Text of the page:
I think Dreher would agree with Arnold’s communalist sentiments here, but it seems their motivations do differ somewhat. While Dreher (or at least his book’s subtitle) promotes community as “a strategy for Christians in a post-Christian nation,” Arnold sees it as the natural result of loving your neighbor as yourself. Would Dreher be advocating community if there were no persecution of Christians in America? I don’t know. Would Arnold? Absolutely! This may seem like a moot point (we are in a post-Christian culture after all), but I think it’s an important difference because it affects a community’s outlook: a group of Christians living together out of joyful conviction is a light to the world; a group of Christians living together out of fear, even justified fear, may not be. (Having said that, the Ben-Oppers I’ve met are all very joyful and outgoing folk – not tinfoil-hat paranoid types.)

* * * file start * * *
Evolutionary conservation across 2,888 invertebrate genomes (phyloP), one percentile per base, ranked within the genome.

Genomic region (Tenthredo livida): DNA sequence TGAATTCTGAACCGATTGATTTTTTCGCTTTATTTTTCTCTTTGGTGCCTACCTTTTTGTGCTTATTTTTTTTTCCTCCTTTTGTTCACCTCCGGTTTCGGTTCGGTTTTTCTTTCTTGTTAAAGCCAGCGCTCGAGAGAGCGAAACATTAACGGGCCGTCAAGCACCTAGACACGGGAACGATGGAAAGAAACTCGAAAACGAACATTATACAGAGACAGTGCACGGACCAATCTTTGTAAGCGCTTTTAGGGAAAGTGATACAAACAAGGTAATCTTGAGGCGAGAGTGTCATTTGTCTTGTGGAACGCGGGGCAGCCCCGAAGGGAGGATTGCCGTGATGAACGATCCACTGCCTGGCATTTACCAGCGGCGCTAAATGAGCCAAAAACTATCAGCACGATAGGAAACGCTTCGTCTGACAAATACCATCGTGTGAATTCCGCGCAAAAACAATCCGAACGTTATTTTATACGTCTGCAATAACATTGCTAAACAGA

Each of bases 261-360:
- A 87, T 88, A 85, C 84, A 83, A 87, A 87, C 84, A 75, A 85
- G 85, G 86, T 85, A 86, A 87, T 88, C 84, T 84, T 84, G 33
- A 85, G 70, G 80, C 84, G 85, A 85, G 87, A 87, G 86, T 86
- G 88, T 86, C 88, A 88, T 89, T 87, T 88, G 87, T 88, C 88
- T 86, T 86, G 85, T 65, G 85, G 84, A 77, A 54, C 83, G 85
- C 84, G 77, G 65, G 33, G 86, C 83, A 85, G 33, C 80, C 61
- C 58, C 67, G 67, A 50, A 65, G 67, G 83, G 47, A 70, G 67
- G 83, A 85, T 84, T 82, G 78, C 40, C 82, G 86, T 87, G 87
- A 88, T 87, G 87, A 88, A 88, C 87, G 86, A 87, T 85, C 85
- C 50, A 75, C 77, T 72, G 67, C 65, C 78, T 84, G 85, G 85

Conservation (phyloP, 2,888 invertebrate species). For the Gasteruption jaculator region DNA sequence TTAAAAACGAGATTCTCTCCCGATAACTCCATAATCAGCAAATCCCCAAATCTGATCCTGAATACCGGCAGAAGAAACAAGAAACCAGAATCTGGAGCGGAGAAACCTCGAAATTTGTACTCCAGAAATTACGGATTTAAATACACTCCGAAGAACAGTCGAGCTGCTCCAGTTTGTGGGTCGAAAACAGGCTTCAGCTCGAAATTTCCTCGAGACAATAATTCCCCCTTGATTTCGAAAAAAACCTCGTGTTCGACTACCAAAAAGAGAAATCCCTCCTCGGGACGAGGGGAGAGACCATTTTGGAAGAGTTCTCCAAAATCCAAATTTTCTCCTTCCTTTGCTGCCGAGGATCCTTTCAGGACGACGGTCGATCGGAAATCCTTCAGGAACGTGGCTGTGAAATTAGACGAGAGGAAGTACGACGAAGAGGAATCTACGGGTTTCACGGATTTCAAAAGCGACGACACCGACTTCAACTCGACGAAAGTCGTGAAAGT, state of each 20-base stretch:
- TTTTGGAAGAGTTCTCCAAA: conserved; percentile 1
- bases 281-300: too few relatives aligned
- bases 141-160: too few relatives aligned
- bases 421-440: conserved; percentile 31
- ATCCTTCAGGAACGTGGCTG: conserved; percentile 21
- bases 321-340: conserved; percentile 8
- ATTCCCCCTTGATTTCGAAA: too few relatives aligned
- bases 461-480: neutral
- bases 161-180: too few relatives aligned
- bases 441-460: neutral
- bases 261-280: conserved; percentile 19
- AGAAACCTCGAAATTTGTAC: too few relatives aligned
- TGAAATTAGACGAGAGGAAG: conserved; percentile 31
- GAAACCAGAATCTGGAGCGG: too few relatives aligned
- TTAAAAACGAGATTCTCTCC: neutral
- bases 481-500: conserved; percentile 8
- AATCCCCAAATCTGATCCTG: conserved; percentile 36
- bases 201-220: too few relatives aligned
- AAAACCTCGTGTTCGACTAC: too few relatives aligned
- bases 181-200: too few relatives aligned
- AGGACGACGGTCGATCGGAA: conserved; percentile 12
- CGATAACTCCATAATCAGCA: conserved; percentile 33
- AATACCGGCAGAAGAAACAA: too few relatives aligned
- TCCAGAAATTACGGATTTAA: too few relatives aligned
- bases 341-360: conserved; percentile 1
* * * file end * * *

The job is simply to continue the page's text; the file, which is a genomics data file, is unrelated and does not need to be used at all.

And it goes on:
Rod Dreher has been called an “arch-reactionary” by The Guardian, and a “combative, oversharing blogger” by The Washington Post. What is so affronting about a man who advises Christians to “strategic retreat”? I would have thought the secular media would celebrate having fewer religious radicals around the place. Could it be that they understand that communal groups modelling a faithful Christian life might be the most effective evangelism, in contrast to contemporary culture?